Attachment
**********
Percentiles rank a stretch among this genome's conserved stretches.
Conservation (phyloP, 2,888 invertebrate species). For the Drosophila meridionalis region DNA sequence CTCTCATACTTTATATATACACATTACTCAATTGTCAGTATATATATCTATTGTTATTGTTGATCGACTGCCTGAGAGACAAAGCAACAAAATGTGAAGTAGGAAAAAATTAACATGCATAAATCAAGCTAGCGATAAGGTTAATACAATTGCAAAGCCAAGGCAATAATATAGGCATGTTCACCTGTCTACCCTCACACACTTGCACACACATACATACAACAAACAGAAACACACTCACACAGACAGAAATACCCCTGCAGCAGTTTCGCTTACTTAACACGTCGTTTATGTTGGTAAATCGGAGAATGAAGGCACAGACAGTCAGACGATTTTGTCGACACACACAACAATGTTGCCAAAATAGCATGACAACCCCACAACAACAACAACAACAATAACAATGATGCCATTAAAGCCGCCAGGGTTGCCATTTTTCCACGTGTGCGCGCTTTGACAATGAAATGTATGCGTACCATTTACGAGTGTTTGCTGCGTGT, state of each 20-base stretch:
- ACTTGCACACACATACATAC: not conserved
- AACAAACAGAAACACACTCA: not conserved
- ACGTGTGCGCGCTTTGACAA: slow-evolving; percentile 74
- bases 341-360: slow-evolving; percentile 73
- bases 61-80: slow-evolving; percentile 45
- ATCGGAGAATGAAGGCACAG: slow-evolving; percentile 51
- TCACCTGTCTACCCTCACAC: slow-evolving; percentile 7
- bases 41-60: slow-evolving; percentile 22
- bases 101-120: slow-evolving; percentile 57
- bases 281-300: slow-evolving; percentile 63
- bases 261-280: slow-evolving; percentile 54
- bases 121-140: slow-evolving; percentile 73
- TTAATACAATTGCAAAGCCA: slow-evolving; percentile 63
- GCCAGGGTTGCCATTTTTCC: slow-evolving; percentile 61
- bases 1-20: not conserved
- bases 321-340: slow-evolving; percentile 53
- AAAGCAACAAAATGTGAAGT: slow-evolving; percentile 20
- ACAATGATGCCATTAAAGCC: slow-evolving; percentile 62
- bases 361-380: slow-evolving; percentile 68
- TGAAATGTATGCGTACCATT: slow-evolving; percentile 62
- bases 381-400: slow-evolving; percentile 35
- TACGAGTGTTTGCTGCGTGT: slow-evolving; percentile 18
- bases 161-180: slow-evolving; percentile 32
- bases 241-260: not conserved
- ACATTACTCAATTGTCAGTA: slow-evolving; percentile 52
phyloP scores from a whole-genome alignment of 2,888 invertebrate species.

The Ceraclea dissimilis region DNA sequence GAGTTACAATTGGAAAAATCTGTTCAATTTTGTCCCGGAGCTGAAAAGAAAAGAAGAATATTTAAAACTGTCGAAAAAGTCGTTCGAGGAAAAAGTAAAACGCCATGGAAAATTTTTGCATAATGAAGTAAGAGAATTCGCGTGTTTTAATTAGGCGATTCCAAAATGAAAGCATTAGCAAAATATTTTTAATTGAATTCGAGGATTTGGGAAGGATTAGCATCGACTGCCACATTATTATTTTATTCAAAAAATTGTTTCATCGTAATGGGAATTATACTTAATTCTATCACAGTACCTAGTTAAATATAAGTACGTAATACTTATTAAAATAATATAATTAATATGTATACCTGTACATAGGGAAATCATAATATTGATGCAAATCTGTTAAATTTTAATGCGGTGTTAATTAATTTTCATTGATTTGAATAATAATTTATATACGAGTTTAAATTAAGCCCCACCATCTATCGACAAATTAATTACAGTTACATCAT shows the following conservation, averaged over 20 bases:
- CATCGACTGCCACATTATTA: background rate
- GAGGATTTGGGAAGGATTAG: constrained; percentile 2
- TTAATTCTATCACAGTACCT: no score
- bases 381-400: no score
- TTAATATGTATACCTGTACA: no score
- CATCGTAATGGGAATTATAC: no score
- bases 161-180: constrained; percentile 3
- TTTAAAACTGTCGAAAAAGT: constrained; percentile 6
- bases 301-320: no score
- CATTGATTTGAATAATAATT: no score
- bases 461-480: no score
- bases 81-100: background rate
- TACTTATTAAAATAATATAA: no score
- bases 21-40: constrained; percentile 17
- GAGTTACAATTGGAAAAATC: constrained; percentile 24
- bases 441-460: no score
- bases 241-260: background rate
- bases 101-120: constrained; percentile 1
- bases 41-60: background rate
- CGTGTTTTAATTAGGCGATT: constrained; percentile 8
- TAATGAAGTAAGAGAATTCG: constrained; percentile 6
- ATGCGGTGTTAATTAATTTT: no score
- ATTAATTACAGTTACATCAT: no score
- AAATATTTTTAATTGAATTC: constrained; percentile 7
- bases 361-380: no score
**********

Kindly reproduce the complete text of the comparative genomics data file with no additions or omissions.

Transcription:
Percentiles rank a stretch among this genome's conserved stretches.
Conservation (phyloP, 2,888 invertebrate species). For the Drosophila meridionalis region DNA sequence CTCTCATACTTTATATATACACATTACTCAATTGTCAGTATATATATCTATTGTTATTGTTGATCGACTGCCTGAGAGACAAAGCAACAAAATGTGAAGTAGGAAAAAATTAACATGCATAAATCAAGCTAGCGATAAGGTTAATACAATTGCAAAGCCAAGGCAATAATATAGGCATGTTCACCTGTCTACCCTCACACACTTGCACACACATACATACAACAAACAGAAACACACTCACACAGACAGAAATACCCCTGCAGCAGTTTCGCTTACTTAACACGTCGTTTATGTTGGTAAATCGGAGAATGAAGGCACAGACAGTCAGACGATTTTGTCGACACACACAACAATGTTGCCAAAATAGCATGACAACCCCACAACAACAACAACAACAATAACAATGATGCCATTAAAGCCGCCAGGGTTGCCATTTTTCCACGTGTGCGCGCTTTGACAATGAAATGTATGCGTACCATTTACGAGTGTTTGCTGCGTGT, state of each 20-base stretch:
- ACTTGCACACACATACATAC: not conserved
- AACAAACAGAAACACACTCA: not conserved
- ACGTGTGCGCGCTTTGACAA: slow-evolving; percentile 74
- bases 341-360: slow-evolving; percentile 73
- bases 61-80: slow-evolving; percentile 45
- ATCGGAGAATGAAGGCACAG: slow-evolving; percentile 51
- TCACCTGTCTACCCTCACAC: slow-evolving; percentile 7
- bases 41-60: slow-evolving; percentile 22
- bases 101-120: slow-evolving; percentile 57
- bases 281-300: slow-evolving; percentile 63
- bases 261-280: slow-evolving; percentile 54
- bases 121-140: slow-evolving; percentile 73
- TTAATACAATTGCAAAGCCA: slow-evolving; percentile 63
- GCCAGGGTTGCCATTTTTCC: slow-evolving; percentile 61
- bases 1-20: not conserved
- bases 321-340: slow-evolving; percentile 53
- AAAGCAACAAAATGTGAAGT: slow-evolving; percentile 20
- ACAATGATGCCATTAAAGCC: slow-evolving; percentile 62
- bases 361-380: slow-evolving; percentile 68
- TGAAATGTATGCGTACCATT: slow-evolving; percentile 62
- bases 381-400: slow-evolving; percentile 35
- TACGAGTGTTTGCTGCGTGT: slow-evolving; percentile 18
- bases 161-180: slow-evolving; percentile 32
- bases 241-260: not conserved
- ACATTACTCAATTGTCAGTA: slow-evolving; percentile 52
phyloP scores from a whole-genome alignment of 2,888 invertebrate species.

The Ceraclea dissimilis region DNA sequence GAGTTACAATTGGAAAAATCTGTTCAATTTTGTCCCGGAGCTGAAAAGAAAAGAAGAATATTTAAAACTGTCGAAAAAGTCGTTCGAGGAAAAAGTAAAACGCCATGGAAAATTTTTGCATAATGAAGTAAGAGAATTCGCGTGTTTTAATTAGGCGATTCCAAAATGAAAGCATTAGCAAAATATTTTTAATTGAATTCGAGGATTTGGGAAGGATTAGCATCGACTGCCACATTATTATTTTATTCAAAAAATTGTTTCATCGTAATGGGAATTATACTTAATTCTATCACAGTACCTAGTTAAATATAAGTACGTAATACTTATTAAAATAATATAATTAATATGTATACCTGTACATAGGGAAATCATAATATTGATGCAAATCTGTTAAATTTTAATGCGGTGTTAATTAATTTTCATTGATTTGAATAATAATTTATATACGAGTTTAAATTAAGCCCCACCATCTATCGACAAATTAATTACAGTTACATCAT shows the following conservation, averaged over 20 bases:
- CATCGACTGCCACATTATTA: background rate
- GAGGATTTGGGAAGGATTAG: constrained; percentile 2
- TTAATTCTATCACAGTACCT: no score
- bases 381-400: no score
- TTAATATGTATACCTGTACA: no score
- CATCGTAATGGGAATTATAC: no score
- bases 161-180: constrained; percentile 3
- TTTAAAACTGTCGAAAAAGT: constrained; percentile 6
- bases 301-320: no score
- CATTGATTTGAATAATAATT: no score
- bases 461-480: no score
- bases 81-100: background rate
- TACTTATTAAAATAATATAA: no score
- bases 21-40: constrained; percentile 17
- GAGTTACAATTGGAAAAATC: constrained; percentile 24
- bases 441-460: no score
- bases 241-260: background rate
- bases 101-120: constrained; percentile 1
- bases 41-60: background rate
- CGTGTTTTAATTAGGCGATT: constrained; percentile 8
- TAATGAAGTAAGAGAATTCG: constrained; percentile 6
- ATGCGGTGTTAATTAATTTT: no score
- ATTAATTACAGTTACATCAT: no score
- AAATATTTTTAATTGAATTC: constrained; percentile 7
- bases 361-380: no score